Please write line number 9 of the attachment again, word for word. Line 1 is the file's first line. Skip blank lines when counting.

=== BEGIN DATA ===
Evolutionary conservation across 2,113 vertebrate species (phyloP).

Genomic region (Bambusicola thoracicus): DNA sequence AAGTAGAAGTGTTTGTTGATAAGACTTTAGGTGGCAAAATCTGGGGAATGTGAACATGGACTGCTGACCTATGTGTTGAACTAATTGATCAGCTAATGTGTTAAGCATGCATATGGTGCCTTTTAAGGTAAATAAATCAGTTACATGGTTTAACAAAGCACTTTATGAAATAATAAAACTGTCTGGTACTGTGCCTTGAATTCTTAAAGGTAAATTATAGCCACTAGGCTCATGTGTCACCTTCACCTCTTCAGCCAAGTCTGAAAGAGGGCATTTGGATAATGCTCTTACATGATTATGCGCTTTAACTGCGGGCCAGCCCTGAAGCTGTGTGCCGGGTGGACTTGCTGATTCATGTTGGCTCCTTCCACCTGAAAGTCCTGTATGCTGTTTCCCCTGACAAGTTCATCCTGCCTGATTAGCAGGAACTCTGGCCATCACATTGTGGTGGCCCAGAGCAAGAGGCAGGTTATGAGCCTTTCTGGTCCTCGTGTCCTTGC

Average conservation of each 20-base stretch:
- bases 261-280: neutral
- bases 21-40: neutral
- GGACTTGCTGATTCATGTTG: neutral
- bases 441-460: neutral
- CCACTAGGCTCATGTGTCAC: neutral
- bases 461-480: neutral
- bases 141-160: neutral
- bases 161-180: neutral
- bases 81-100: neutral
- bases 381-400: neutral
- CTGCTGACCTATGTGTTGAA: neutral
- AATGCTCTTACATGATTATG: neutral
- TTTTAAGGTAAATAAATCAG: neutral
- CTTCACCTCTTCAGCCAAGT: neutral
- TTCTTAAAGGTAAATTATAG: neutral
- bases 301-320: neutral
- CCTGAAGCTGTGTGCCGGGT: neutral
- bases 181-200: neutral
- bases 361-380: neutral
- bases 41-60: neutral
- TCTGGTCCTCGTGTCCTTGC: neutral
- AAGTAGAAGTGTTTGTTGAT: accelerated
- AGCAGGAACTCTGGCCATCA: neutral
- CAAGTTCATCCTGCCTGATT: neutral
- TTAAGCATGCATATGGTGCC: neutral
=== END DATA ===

- bases 461-480: neutral